Phyllis had a busy social life and lucrative real estate career that spanned over 50 years, including new home sales with CoastCo. Phyllis was the original sales agent for three buildings in Santa Monica, oceanfront: Sea Colony I, Sea Colony II, and Sea Colony. She was known as the Sea Colony Queen. She worked side by side with her daughter Randi for about 25 years – handling over 600 transactions, including sales and leases within the three phases of Sea Colony alone.
Phyllis had more energy than most people half her age. She loved entertaining, working in the real estate field, meeting new and interesting people everyday no matter where she went, and thrived on making new lifelong friends. Phyllis eventually moved to the Sea Colony in Santa Monica where she lived for many years before moving to Palm Desert, then Winnipeg.
After battling breast cancer four times in approximately 20 years, she developed metastatic Stage 4 lung cancer. Her long-time domestic partner of 27 years, Joseph Wilder, K.C., was the love of her life. They were never far apart. They traveled the world and went on many adventures during their relationship. During her treatment, Phyllis would say how much she missed work and seeing her clients. Joey demonstrated amazing strength, love, care, and compassion for Phyllis as her condition progressed. He was her rock and was by her side 24/7, making sure she had the best possible care. Joey’s son David was always there to support Phyllis and to make her smile. Joey’s other children, Sheri, Kenny, Joshua and wife Davina, were also a part of her life. His kids would Facetime Phyllis and include her during any of their important functions. Phyllis loved Joey’s children as if they were her own.
Thank you to all of her friends and family who were there to support her during these difficult times. Phyllis is now, finally, pain free and in a better place. She was loved dearly and will be greatly missed. Interment took place in Los Angeles.

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Local News

Gwen Centre Creative Living Centre celebrates 35th anniversary



By BERNIE BELLAN Over 100 individuals gathered at the Gwen Secter Centre on Tuesday evening, July 18 – under the big top that serves as the venue for the summer series of outdoor concerts that is now in its third year at the centre.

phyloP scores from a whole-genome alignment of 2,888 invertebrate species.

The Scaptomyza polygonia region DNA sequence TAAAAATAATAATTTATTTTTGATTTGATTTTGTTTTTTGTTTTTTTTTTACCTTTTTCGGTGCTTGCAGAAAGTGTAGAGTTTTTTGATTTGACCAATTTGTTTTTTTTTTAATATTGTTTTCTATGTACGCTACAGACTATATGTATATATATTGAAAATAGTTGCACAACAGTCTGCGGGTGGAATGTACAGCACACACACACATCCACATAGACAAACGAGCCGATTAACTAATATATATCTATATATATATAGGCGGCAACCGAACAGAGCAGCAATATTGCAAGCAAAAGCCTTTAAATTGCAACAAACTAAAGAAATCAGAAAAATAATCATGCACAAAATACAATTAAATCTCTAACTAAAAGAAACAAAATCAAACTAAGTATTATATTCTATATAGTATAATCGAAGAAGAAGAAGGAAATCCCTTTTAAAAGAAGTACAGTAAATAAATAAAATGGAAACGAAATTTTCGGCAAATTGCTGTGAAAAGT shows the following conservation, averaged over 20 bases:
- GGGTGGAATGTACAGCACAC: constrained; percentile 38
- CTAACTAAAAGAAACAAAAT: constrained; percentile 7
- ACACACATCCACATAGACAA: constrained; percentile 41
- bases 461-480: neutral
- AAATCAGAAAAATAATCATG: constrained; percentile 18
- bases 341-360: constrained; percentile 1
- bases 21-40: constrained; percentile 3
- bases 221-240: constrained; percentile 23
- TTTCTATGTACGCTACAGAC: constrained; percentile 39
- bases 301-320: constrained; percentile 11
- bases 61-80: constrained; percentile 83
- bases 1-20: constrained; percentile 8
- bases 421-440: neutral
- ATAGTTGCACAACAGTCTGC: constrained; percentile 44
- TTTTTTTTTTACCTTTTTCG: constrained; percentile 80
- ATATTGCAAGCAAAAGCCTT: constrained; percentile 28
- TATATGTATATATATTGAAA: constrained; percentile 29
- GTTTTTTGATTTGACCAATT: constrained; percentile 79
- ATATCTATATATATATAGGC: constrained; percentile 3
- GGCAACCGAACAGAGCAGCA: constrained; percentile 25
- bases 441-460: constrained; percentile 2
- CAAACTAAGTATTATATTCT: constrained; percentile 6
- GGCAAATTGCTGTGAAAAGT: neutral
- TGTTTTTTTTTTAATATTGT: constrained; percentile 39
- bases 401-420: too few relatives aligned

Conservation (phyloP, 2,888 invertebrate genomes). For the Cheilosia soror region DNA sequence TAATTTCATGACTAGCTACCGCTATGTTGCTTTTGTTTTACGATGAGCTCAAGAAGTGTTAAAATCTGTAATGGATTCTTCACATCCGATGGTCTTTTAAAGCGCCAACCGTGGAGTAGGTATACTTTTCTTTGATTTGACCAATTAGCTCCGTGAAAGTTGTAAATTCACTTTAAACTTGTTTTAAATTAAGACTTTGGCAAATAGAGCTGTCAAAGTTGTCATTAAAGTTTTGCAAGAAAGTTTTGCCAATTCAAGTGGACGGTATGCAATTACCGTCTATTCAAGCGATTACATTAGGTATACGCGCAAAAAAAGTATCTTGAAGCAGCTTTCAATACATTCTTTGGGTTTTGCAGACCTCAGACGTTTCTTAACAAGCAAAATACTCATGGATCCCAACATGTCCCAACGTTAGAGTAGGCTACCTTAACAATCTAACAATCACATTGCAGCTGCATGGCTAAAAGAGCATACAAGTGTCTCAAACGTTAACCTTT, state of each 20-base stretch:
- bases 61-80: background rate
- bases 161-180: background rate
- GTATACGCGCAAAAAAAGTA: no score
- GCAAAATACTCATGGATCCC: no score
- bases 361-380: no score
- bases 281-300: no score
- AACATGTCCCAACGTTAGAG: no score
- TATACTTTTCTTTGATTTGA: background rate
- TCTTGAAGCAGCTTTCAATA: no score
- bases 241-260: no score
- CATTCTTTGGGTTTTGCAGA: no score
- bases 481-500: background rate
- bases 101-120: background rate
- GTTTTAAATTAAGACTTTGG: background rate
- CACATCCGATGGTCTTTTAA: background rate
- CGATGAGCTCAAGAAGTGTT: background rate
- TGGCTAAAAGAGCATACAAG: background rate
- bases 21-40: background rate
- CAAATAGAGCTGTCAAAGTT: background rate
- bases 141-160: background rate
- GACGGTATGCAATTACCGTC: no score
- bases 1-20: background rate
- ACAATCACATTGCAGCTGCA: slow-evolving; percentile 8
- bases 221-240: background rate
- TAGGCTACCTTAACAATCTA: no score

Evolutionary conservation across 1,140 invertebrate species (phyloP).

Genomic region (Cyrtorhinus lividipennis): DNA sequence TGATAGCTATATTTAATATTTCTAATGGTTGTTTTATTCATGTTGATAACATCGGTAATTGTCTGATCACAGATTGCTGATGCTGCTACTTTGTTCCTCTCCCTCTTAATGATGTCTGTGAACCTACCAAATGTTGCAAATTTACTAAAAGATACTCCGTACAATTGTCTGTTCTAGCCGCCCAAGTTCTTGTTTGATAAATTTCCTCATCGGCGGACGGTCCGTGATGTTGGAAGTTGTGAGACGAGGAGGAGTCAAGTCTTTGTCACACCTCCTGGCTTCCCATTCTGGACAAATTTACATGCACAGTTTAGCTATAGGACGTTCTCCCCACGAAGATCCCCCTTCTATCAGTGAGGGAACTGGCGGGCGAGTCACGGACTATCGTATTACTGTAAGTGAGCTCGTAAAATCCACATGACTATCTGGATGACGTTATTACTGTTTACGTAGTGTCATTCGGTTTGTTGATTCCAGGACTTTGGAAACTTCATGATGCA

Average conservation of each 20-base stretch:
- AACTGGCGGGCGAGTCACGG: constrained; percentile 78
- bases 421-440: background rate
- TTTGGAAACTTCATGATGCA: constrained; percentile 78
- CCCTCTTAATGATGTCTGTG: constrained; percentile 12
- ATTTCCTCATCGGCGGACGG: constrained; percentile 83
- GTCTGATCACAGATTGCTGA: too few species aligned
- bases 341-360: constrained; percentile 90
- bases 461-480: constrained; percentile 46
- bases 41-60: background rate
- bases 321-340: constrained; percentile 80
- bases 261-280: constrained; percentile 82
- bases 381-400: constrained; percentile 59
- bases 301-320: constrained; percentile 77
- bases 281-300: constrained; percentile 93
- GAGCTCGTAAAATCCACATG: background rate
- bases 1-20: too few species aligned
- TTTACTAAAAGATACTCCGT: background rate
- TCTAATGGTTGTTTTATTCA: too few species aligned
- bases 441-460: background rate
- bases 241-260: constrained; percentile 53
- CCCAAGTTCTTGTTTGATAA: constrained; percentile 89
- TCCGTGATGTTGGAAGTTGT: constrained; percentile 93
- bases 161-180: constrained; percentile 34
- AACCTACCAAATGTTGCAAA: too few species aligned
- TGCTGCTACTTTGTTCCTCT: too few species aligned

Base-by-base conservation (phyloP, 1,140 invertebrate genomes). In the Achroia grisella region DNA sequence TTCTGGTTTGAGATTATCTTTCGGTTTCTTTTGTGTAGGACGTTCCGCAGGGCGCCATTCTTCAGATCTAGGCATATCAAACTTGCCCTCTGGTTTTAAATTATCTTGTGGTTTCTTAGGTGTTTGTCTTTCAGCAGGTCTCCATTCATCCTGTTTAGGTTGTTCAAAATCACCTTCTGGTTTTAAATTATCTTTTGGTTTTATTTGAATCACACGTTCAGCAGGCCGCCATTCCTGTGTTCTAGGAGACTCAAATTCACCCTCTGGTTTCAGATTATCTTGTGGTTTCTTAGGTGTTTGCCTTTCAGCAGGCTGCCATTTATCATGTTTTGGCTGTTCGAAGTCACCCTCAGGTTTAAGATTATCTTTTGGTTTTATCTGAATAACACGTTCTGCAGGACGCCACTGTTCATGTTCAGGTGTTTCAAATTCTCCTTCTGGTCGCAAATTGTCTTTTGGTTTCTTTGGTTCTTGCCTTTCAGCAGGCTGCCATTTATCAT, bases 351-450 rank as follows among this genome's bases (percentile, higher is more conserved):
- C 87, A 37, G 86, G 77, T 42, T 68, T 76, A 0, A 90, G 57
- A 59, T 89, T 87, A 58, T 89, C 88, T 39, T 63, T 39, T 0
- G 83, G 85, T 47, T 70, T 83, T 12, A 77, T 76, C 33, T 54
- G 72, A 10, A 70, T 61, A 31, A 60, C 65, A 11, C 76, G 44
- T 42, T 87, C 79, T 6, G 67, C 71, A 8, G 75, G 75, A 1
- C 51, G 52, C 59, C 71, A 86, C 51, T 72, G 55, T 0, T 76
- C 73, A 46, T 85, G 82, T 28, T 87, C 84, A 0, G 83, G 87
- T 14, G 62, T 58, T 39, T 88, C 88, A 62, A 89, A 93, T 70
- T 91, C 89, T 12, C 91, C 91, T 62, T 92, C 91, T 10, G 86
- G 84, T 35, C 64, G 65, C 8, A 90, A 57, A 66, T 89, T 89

The occasion was the celebration of the Gwen Secter Centre’s 35th anniversary. It was also an opportunity to honour the memory of Sophie Shinewald, who passed away at the age of 106 in 2019, but who, as recently as 2018, was still a regular attendee at the Gwen Secter Centre.
As Gwen Secter Executive Director Becky Chisick noted in her remarks to the audience, Sophie had been volunteering at the Gwen Secter Centre for years – answering the phone among other duties. Becky remarked that Sophie’s son, Ed Shinewald, had the phone number for the Gwen Secter Centre stored in his phone as “Mum’s work.”

Raquel Dancho (left), Member of Parliament for Kildonan-St.Paul, and Nikki Spigelman, President, Gwen Secter Centre

Remarks were also delivered by Raquel Dancho, Member of Parliament for Kildonan-St. Paul, who was the only representative of any level of government in attendance. (How times have changed: I remember well the steadfast support the former Member of the Legislature for St. John’s, Gord Mackintosh, showed the Gwen Secter Centre when it was perilously close to being closed down. And, of course, for years, the area in which the Gwen Secter Centre is situated was represented by the late Saul Cherniack.)
Sophie Shinewald’s granddaughter, Alix (who flew in from Chicago), represented the Shinewald family at the event. (Her brother, Benjamin, who lives in Ottawa, wasn’t able to attend, but he sent a pre-recorded audio message that was played for the audience.)
Musical entertainment for the evening was provided by a group of talented singers, led by Julia Kroft. Following the concert, attendees headed inside to partake of a sumptuous assortment of pastries, all prepared by the Gwen Secter culinary staff. (And, despite my asking whether I could take a doggy bag home, I was turned down.)

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Palestinian gunmen kill 4 Israelis in West Bank gas station



This is a developing story.

(JTA) — Palestinian gunmen killed four people and wounded four in a terror attack at a gas station near the West Bank settlement of Eli, the Israeli army reported.

An Israeli civilian returning fire at the scene of the attack on Tuesday killed one of the attackers, who emerged from a vehicle, and two others fled.

Kan, Israel’s public broadcaster, said one of those wounded was in serious condition. The gunmen, while in the vehicle, shot at a guard post at the entry to the settlement, and then continued to the gas station which is also the site of a snack bar. A nearby yeshiva went into lockdown.

Israeli Defense Minister Yoav Gallant announced plans to convene a briefing with top security officials within hours of the attack. Kan reported that there were celebrations of the killing in major West Bank cities and in the Gaza Strip, initiated by terrorist groups Hamas and Palestinian Islamic Jihad. Hamas said the shooting attack Tuesday was triggered by the Jenin raid.

The shooting comes as tensions intensify in the West Bank. A day earlier, Israeli troops raiding the city of Jenin to arrest accused terrorists killed five people.

The Biden administration spoke out over the weekend against Israel’s plans to build 4,000 new housing units for Jewish settlers in the West Bank. Israeli Prime Minister Benjamin Netanyahu also finalized plans to  transfer West Bank building decisions to Bezalel Smotrich, the extremist who is the finance minister. Smotrich has said he wants to limit Palestinian building and expand settlement building.

Kan reported that the dead terrorist was a resident of a village, Urif, close to Huwara, the Palestinian town where terrorists killed two Israeli brothers driving through in February. Settlers retaliated by raiding the village and burning cars and buildings.

The post Palestinian gunmen kill 4 Israelis in West Bank gas station appeared first on Jewish Telegraphic Agency.